In the light of eternity, our whole lives is a war between loves. In our pursuit of happiness, fulfillment and transcendence, succumbing to some of these loves lead to fatal consequences while others to benefit. Will one choose their long term health or their appetite, and succumb to fatal heart disease? The struggles lies in the painstaking difficulty of giving up a good desire to one that is better. It is an inescapable reality of our lives. Every moment demands a choice. Every choice fulfills one desire and rejects another. Every desire fulfilled is the loss of another and what could have been. To be human is to love and to lose.

But if life is a war of our loves then we are losing it. How do we know the better loves then? Do we accept what society deems lovable or decide for ourselves? Caught in the midst of an affair, the bewildered husband utters “it just happened.” The high school girl, infatuated with the longing for one particular boy is encouraged to do what makes her happy. After all, love is love. Underneath the pining of our culture is an assumption that almost any love is a good one to be pursued. The news is filled with story after story of people giving in to their love all day long. Love is portrayed like cupid’s arrow, an enslaving, all consuming fiery passion that leaves no one outside its grasp. “It just happened.”

Though we know intuitively that love is only good through its appropriate expression and proportions, we are unable to tear ourselves away from certain desires. The love between a man and his wife can never be expressed in the same way to his daughter. Nor any other woman for that matter. Yet “it just happened”. These desires enslave us. they are our masters. At other times, we do not know which desires to follow and which to suppress if at all possible. Do I listen to my heart and break up with my girlfriend to pursue this girl? Is she the one? Blind to reality, we just have to “follow our hearts” and hope for the best.

Why We Don’t Love What We Should and Love What We Shouldn’t

Why do we do such things? Because the end of love’s pursuit is to deny what it knows is coming. The final defeat of death. Death envelops it all. There is no love that endures, no song that remains to be sung through the ages. If we live long enough the love we feel for another becomes bitter like wormwood. if we live short enough, we see death cruelly taking love before it has blossomed, leaving only broken hearts to ask what could have been. The good die young and the bad live long. Love is torn apart by untimely deaths, by broken hearts, by grief, tragedy and despair itself. Death destroys all knowledge of love and love itself. Love is subsumed into the void never to be remembered or lived again.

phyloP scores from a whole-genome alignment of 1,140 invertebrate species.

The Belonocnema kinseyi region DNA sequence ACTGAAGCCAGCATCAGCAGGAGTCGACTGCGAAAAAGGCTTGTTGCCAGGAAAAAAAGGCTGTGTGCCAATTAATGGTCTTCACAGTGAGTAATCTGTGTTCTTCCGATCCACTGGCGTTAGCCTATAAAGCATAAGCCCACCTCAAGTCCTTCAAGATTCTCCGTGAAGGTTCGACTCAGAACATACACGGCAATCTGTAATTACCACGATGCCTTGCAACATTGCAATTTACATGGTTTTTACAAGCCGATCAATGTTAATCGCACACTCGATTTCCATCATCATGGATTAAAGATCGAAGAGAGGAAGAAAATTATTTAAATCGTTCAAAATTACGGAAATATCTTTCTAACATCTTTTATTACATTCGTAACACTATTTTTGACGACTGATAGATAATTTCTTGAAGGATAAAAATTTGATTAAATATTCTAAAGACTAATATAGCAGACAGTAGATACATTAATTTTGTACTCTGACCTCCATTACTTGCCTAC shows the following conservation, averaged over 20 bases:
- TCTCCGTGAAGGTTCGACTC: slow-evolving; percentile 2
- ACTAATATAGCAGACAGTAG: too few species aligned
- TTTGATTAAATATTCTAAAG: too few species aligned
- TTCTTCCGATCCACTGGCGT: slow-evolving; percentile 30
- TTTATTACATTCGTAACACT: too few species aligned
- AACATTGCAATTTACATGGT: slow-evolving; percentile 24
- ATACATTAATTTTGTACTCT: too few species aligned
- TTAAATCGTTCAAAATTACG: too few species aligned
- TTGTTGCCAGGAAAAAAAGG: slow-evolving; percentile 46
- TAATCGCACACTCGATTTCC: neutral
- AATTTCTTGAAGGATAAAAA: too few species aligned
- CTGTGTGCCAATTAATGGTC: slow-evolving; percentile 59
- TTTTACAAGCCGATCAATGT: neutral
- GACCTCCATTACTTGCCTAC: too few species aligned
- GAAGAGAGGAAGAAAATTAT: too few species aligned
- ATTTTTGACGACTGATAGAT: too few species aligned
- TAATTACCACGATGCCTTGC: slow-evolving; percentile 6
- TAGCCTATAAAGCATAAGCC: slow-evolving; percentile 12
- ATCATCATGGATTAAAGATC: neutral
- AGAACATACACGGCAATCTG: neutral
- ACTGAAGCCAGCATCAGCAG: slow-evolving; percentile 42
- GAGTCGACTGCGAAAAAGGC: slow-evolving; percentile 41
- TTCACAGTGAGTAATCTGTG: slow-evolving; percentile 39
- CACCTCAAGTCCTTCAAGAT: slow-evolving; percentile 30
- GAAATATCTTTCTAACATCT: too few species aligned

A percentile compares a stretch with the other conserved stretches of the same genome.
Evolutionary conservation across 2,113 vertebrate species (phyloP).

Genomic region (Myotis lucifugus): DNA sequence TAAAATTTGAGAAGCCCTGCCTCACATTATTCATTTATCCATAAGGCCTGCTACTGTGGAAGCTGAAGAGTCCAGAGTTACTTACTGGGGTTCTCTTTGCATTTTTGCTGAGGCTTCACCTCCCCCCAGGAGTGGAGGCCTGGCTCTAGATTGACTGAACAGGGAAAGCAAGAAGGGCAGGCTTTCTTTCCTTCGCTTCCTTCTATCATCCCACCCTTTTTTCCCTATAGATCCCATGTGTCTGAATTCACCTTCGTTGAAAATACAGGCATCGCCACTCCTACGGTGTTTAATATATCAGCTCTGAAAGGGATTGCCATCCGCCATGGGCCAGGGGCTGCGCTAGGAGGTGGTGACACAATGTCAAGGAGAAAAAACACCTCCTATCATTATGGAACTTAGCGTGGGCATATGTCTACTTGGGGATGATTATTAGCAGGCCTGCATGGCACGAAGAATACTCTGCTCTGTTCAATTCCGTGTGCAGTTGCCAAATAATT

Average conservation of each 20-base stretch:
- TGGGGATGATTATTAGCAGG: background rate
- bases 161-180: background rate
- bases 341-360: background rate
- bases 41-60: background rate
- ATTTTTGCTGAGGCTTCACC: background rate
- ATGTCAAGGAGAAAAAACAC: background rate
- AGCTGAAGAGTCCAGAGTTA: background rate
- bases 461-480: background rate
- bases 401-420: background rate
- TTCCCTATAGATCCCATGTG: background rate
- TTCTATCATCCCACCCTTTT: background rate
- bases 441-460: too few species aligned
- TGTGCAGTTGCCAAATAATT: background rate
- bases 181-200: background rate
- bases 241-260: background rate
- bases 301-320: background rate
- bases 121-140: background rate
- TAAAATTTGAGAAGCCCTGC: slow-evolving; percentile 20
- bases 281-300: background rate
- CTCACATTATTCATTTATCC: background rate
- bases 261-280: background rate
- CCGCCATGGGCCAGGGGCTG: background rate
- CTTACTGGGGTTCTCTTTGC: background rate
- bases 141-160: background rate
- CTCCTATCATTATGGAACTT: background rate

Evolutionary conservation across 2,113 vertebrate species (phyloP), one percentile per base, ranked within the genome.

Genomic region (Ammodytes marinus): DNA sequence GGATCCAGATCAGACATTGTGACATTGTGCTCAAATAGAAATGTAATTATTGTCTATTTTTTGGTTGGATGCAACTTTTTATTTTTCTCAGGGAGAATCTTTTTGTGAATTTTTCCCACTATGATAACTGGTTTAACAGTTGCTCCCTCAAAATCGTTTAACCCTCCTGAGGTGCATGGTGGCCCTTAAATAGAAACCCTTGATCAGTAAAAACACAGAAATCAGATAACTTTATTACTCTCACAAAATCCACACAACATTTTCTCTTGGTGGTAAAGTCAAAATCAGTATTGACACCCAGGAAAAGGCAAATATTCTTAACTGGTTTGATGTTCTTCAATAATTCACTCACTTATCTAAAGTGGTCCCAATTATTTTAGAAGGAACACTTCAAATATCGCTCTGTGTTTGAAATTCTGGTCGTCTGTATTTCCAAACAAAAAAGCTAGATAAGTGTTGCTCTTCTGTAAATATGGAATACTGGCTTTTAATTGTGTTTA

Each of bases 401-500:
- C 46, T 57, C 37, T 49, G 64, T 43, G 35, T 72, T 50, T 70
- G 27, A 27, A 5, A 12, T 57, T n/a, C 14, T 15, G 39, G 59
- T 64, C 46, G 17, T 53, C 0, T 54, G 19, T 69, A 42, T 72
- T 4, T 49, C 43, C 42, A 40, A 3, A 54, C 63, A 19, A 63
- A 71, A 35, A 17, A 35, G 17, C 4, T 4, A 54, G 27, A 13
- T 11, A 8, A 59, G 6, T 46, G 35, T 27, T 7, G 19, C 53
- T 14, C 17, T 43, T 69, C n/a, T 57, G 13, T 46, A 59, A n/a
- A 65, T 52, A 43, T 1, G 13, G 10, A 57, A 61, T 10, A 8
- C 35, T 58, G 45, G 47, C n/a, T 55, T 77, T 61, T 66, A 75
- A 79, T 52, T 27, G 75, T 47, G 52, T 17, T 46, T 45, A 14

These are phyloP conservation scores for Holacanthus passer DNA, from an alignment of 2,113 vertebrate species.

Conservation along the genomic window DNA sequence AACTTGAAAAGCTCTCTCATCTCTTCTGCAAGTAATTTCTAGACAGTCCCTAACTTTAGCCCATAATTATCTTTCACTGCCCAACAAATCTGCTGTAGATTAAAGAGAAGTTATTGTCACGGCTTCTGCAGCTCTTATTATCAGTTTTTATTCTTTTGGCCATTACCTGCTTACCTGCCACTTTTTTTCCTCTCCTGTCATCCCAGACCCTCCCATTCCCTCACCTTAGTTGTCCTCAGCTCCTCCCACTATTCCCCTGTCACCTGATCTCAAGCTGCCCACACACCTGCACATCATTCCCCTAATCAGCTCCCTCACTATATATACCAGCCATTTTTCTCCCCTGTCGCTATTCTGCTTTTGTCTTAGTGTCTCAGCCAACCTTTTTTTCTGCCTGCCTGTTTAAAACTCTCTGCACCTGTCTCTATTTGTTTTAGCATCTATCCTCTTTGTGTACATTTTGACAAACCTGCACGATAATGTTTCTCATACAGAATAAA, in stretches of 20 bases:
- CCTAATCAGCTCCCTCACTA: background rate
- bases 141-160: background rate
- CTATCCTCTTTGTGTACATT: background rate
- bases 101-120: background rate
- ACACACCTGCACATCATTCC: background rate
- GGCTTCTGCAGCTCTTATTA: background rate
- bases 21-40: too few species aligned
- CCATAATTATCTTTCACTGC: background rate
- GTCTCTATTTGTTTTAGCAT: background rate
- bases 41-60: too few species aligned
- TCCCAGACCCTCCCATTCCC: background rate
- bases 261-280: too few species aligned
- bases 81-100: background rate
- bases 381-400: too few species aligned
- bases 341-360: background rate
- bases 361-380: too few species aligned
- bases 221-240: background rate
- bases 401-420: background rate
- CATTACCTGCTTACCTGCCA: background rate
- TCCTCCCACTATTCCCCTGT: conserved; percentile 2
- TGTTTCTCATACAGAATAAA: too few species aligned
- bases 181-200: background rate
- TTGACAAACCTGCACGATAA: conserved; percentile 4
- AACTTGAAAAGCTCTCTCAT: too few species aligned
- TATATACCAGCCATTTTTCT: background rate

Deep down we know it to be true. And because we dread this, our “existential angst” leads us to spend our lives giving in to the wrong loves, indulging in our natural desires. Because the wrong loves are also the easiest loves. And if the right loves cease to matter then why waste precious labor to pursue what you will never have.

“What do I gain if, humanly speaking, I fought with beasts at Ephesus? If the dead are not raised, “Let us eat and drink, for tomorrow we die.” (1 Cor. 15:32)

What we call love is used to fill the chasm of our hearts caused by facing the reality that we will never find fulfillment in our lifetime. It is a fleeting glimpse, a momentary ecstasy. Like a flower it rises up today only to be gone tomorrow. Try as we might the desire for our transcendence never dies even in the face of the absurd. Even death laughs at our futile attempts to enjoy what we can never have.

The Message of Despair

In the midst of our struggle with our existence, we miss the message it sends. Whispering in our empty success, shouting in our pain. It says, “you were never made for this world”. No, the love in this world is merely a signpost to a greater one. One that is enduring and eternal. One that overcomes death. To love love is to completely miss the point. Love is love? Who strives to be happy for happiness’ sake?

We ought to strive to be happy in the object that it is found. But we do not think the same with love. We seek love on its own, without its object, in what we believe will bring it to us. Follow it however and you end up more disappointed than when you started. The love we glimpse in our life amidst our relationships were designed as images of a better one. To seek to find love outside off its narrow road is to be lost, never to find the way again unless by some miracle you stumble upon it.

We will never find love until we give up trying to find it in this life and find it in God. To face the absurd we must give up what we hope will deliver us and seek what we can have no hope of in this life. Yet this seems more absurd). If you consider this too difficult, ask: “is it worth it if it is true?”. We must face facts. We only have two choices. We must choose which loves to pursue. To decide to follow our heart desires death. To desire God is to desire life.

A Call to Trust

The war of loves then is a call to trust. Our hearts were never meant to lead but be led. Do we know which loves will make us happy or does the one who made us? The only reason why giving up our loves is unbearable is if we like children are so preoccupied playing with our mud pies that we have become blind to the sandcastle right next to us. Consider therefore whether you’re seeking love for its own sake or the God who is love.